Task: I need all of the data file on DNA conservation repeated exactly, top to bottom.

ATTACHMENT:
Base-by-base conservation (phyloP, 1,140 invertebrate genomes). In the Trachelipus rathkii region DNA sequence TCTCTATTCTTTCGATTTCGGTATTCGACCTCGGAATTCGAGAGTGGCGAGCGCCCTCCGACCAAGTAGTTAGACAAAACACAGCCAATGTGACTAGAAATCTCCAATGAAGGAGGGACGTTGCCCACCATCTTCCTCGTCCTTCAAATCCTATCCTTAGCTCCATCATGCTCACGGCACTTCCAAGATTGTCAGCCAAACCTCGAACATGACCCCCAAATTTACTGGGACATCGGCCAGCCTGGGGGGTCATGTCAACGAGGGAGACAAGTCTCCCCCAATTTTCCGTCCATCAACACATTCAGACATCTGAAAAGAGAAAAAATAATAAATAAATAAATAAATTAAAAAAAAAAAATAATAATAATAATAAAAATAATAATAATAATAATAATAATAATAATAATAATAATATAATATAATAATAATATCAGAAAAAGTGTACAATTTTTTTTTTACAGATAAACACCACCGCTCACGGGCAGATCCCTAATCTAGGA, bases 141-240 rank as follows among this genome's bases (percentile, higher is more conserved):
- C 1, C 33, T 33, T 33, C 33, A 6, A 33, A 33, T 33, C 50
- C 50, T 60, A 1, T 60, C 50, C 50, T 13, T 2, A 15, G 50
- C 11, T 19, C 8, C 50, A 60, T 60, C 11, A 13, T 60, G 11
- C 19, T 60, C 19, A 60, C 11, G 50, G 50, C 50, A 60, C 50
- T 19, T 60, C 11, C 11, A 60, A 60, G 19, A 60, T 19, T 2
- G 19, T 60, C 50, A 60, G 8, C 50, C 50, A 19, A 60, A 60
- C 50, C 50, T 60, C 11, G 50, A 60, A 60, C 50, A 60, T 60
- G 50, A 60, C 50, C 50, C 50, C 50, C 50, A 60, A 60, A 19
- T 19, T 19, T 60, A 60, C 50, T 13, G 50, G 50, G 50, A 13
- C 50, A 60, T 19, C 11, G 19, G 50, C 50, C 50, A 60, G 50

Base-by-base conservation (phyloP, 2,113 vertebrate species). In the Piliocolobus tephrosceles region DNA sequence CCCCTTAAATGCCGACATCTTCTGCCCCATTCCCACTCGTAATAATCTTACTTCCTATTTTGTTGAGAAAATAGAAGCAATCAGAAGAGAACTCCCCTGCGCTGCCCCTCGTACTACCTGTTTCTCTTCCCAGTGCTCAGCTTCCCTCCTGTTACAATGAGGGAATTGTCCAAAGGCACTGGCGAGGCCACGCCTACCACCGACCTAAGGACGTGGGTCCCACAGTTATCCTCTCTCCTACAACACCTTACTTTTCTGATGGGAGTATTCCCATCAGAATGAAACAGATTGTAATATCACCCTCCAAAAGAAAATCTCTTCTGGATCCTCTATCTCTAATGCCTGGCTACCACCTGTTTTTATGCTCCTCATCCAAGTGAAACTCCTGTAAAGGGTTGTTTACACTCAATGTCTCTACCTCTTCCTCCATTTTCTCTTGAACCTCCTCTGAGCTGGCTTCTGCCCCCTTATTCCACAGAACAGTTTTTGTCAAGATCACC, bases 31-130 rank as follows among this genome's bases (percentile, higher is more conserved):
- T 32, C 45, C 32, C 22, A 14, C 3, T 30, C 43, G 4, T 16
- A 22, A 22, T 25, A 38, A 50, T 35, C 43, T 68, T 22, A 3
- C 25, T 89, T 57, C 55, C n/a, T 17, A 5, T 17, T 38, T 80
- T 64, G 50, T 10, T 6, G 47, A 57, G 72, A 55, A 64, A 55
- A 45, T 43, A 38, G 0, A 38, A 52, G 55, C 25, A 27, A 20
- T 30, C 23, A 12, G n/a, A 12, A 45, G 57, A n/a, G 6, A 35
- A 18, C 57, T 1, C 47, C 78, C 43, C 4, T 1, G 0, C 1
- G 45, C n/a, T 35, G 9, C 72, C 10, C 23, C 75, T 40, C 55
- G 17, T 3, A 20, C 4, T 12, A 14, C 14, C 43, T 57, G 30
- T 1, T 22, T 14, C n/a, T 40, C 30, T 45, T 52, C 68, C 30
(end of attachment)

Base-by-base conservation (phyloP, 1,140 invertebrate genomes). In the Trachelipus rathkii region DNA sequence TCTCTATTCTTTCGATTTCGGTATTCGACCTCGGAATTCGAGAGTGGCGAGCGCCCTCCGACCAAGTAGTTAGACAAAACACAGCCAATGTGACTAGAAATCTCCAATGAAGGAGGGACGTTGCCCACCATCTTCCTCGTCCTTCAAATCCTATCCTTAGCTCCATCATGCTCACGGCACTTCCAAGATTGTCAGCCAAACCTCGAACATGACCCCCAAATTTACTGGGACATCGGCCAGCCTGGGGGGTCATGTCAACGAGGGAGACAAGTCTCCCCCAATTTTCCGTCCATCAACACATTCAGACATCTGAAAAGAGAAAAAATAATAAATAAATAAATAAATTAAAAAAAAAAAATAATAATAATAATAAAAATAATAATAATAATAATAATAATAATAATAATAATAATATAATATAATAATAATATCAGAAAAAGTGTACAATTTTTTTTTTACAGATAAACACCACCGCTCACGGGCAGATCCCTAATCTAGGA, bases 141-240 rank as follows among this genome's bases (percentile, higher is more conserved):
- C 1, C 33, T 33, T 33, C 33, A 6, A 33, A 33, T 33, C 50
- C 50, T 60, A 1, T 60, C 50, C 50, T 13, T 2, A 15, G 50
- C 11, T 19, C 8, C 50, A 60, T 60, C 11, A 13, T 60, G 11
- C 19, T 60, C 19, A 60, C 11, G 50, G 50, C 50, A 60, C 50
- T 19, T 60, C 11, C 11, A 60, A 60, G 19, A 60, T 19, T 2
- G 19, T 60, C 50, A 60, G 8, C 50, C 50, A 19, A 60, A 60
- C 50, C 50, T 60, C 11, G 50, A 60, A 60, C 50, A 60, T 60
- G 50, A 60, C 50, C 50, C 50, C 50, C 50, A 60, A 60, A 19
- T 19, T 19, T 60, A 60, C 50, T 13, G 50, G 50, G 50, A 13
- C 50, A 60, T 19, C 11, G 19, G 50, C 50, C 50, A 60, G 50

Base-by-base conservation (phyloP, 2,113 vertebrate species). In the Piliocolobus tephrosceles region DNA sequence CCCCTTAAATGCCGACATCTTCTGCCCCATTCCCACTCGTAATAATCTTACTTCCTATTTTGTTGAGAAAATAGAAGCAATCAGAAGAGAACTCCCCTGCGCTGCCCCTCGTACTACCTGTTTCTCTTCCCAGTGCTCAGCTTCCCTCCTGTTACAATGAGGGAATTGTCCAAAGGCACTGGCGAGGCCACGCCTACCACCGACCTAAGGACGTGGGTCCCACAGTTATCCTCTCTCCTACAACACCTTACTTTTCTGATGGGAGTATTCCCATCAGAATGAAACAGATTGTAATATCACCCTCCAAAAGAAAATCTCTTCTGGATCCTCTATCTCTAATGCCTGGCTACCACCTGTTTTTATGCTCCTCATCCAAGTGAAACTCCTGTAAAGGGTTGTTTACACTCAATGTCTCTACCTCTTCCTCCATTTTCTCTTGAACCTCCTCTGAGCTGGCTTCTGCCCCCTTATTCCACAGAACAGTTTTTGTCAAGATCACC, bases 31-130 rank as follows among this genome's bases (percentile, higher is more conserved):
- T 32, C 45, C 32, C 22, A 14, C 3, T 30, C 43, G 4, T 16
- A 22, A 22, T 25, A 38, A 50, T 35, C 43, T 68, T 22, A 3
- C 25, T 89, T 57, C 55, C n/a, T 17, A 5, T 17, T 38, T 80
- T 64, G 50, T 10, T 6, G 47, A 57, G 72, A 55, A 64, A 55
- A 45, T 43, A 38, G 0, A 38, A 52, G 55, C 25, A 27, A 20
- T 30, C 23, A 12, G n/a, A 12, A 45, G 57, A n/a, G 6, A 35
- A 18, C 57, T 1, C 47, C 78, C 43, C 4, T 1, G 0, C 1
- G 45, C n/a, T 35, G 9, C 72, C 10, C 23, C 75, T 40, C 55
- G 17, T 3, A 20, C 4, T 12, A 14, C 14, C 43, T 57, G 30
- T 1, T 22, T 14, C n/a, T 40, C 30, T 45, T 52, C 68, C 30